The survey's findings are no surprise to environmental organizations, including the Sierra Club, the Audubon Society, the Wilderness Society and the California League of Conservation Voters. The groups' own surveys have shown that Latinos and Asians — two of the fastest-growing ethnic groups in the state — share serious concerns about the environment.

These organizations have historically relied mostly on white constituencies for donations and influence in crafting and promoting legislation aimed at protecting the environment and cleaning up pollution.

Now they are aggressively reaching out to ethnically diverse communities to gain financial support and inspire a new generation of environmental stewards. Because these communities are more directly affected by pollution, the strategy makes sense, the groups say.

"We spend the vast majority of our resources in districts that are dominated by, or have substantial, Latino and Asian populations," said David Smallwood, Southern California director of the California League of Conservation Voters. "Their concerns will help us build broader support for aggressively dealing with global warming."

Dan Taylor, director of public policy for California Audubon, agreed.

"The poll's findings are a clear expression of the direct threat environmental carelessness presents to the health of these families and their communities," he said. "If we are going to get anywhere with an environmental or wildlife-focused agenda we have to partner with the Latino leadership in the Legislature, or we're not going to win. It's that simple."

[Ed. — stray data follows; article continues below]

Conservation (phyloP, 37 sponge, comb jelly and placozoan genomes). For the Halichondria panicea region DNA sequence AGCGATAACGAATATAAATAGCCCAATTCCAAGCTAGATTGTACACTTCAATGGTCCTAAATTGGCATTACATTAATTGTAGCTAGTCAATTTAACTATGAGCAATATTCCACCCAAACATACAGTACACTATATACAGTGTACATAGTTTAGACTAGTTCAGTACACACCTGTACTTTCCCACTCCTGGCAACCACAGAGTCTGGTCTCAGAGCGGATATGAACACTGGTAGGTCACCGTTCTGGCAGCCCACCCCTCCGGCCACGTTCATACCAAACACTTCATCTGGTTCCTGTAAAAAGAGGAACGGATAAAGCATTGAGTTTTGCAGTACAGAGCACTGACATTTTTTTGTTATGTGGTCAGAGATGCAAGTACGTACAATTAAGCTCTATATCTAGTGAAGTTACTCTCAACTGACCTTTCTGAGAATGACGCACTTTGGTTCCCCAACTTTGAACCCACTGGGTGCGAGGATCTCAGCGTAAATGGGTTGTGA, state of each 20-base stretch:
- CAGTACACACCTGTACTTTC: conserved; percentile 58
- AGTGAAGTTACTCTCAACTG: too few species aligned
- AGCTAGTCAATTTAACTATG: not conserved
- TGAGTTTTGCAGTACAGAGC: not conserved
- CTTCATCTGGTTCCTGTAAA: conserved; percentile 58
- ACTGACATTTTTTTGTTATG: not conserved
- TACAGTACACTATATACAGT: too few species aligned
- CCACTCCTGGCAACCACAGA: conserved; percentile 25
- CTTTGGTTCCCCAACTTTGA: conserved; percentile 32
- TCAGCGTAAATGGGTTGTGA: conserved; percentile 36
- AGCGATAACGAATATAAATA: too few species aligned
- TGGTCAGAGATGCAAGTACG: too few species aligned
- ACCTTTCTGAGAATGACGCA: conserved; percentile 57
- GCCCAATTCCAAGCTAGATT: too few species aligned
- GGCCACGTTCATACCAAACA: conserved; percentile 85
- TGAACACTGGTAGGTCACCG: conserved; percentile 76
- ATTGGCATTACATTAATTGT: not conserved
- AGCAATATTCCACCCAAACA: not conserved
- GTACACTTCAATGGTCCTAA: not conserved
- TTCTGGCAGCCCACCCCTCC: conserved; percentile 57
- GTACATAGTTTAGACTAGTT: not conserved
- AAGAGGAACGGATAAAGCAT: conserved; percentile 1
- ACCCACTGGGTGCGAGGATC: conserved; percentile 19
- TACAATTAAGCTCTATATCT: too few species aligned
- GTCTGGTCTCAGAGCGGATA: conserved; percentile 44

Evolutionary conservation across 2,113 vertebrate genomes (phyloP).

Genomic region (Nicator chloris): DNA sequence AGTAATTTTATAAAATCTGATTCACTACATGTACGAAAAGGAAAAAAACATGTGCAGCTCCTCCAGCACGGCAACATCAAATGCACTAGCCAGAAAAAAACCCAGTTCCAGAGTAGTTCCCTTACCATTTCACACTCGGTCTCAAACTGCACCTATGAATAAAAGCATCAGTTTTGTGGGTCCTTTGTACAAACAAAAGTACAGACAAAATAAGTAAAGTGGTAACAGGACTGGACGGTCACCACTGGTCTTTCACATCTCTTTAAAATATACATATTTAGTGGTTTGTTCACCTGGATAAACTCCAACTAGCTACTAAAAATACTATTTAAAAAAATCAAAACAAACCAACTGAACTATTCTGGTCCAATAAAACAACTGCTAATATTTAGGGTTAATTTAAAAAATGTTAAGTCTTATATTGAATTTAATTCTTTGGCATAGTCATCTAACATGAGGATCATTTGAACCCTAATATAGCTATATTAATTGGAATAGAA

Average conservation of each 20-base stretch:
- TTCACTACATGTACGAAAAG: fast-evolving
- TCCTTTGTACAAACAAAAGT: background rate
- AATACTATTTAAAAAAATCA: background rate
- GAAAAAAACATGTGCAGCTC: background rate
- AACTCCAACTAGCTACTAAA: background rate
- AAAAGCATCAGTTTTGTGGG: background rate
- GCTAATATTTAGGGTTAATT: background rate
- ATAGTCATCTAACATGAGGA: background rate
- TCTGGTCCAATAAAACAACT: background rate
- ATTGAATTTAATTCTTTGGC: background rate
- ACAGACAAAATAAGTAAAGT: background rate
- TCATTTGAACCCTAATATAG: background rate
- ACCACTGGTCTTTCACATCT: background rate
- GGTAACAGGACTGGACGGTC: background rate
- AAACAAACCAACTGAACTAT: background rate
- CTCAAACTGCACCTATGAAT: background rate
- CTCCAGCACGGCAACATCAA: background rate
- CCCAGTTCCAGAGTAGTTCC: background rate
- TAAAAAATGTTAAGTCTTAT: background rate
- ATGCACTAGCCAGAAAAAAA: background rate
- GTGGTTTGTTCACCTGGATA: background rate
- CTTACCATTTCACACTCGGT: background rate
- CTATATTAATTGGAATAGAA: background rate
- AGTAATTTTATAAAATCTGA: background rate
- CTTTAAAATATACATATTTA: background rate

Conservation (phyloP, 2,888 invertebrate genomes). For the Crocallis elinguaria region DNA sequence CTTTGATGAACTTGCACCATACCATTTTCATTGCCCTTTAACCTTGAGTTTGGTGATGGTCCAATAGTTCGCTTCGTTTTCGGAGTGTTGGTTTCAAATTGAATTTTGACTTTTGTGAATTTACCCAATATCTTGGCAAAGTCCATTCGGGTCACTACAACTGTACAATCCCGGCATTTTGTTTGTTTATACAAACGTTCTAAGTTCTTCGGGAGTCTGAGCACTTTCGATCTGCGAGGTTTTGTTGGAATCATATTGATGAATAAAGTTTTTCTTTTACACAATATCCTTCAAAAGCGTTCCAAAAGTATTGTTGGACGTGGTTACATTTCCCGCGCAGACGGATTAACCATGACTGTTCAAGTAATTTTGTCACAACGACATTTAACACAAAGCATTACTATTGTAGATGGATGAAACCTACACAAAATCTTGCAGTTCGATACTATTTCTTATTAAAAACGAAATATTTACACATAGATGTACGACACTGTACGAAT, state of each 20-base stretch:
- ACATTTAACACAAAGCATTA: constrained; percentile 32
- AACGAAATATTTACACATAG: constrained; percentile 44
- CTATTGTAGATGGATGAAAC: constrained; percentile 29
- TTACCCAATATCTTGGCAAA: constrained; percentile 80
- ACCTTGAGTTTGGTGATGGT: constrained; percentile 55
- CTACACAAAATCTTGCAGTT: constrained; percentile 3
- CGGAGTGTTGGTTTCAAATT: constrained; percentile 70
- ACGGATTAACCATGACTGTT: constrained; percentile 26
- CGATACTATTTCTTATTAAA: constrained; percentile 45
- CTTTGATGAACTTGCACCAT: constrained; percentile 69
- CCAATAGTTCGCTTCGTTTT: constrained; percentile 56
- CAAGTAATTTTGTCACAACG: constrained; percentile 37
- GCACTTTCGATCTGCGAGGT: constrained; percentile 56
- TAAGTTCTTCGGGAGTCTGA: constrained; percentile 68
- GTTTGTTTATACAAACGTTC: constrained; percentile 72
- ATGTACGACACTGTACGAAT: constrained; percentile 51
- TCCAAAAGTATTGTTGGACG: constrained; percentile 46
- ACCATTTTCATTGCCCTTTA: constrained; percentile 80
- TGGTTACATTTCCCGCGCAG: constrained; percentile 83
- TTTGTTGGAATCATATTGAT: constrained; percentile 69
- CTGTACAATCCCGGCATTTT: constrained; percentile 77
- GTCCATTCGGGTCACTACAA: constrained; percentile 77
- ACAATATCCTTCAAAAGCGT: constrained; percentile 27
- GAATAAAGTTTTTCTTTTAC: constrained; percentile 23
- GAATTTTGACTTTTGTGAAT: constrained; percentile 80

State Assemblyman Tony Mendoza (D-Artesia) suggested that Latinos and Asians are also concerned about environmental issues because "they either came from countries such as Mexico or China where there are serious pollution issues, or they have relatives who did. They don't want neighborhoods in our country to be like the ones they left back home."

Poll respondents who agreed in advance to be interviewed generally supported Mendoza's basic argument.

"It's getting bad out there when it comes to pollution, global warming and clean water," said Elizabeth Olivares, 24, of Stockton. "We are destroying our world little by little. I have a little brother and two nephews and worry about their future."

About 69% of Latino voters and 49% of Asian voters polled said they personally worry a great deal about having enough water to meet future needs, compared with 40% of white voters, the poll found.

Jason Padilla, 26, of Riverside said he was certain that minorities would become increasingly engaged in environmental issues.

"We're stepping up and saying, 'Hey, we live, hike, camp, fish and play here too,' " Padilla said. "We're getting involved to help make changes that are morally and ethically right and benefit everybody."

louis.sahagun@latimes.com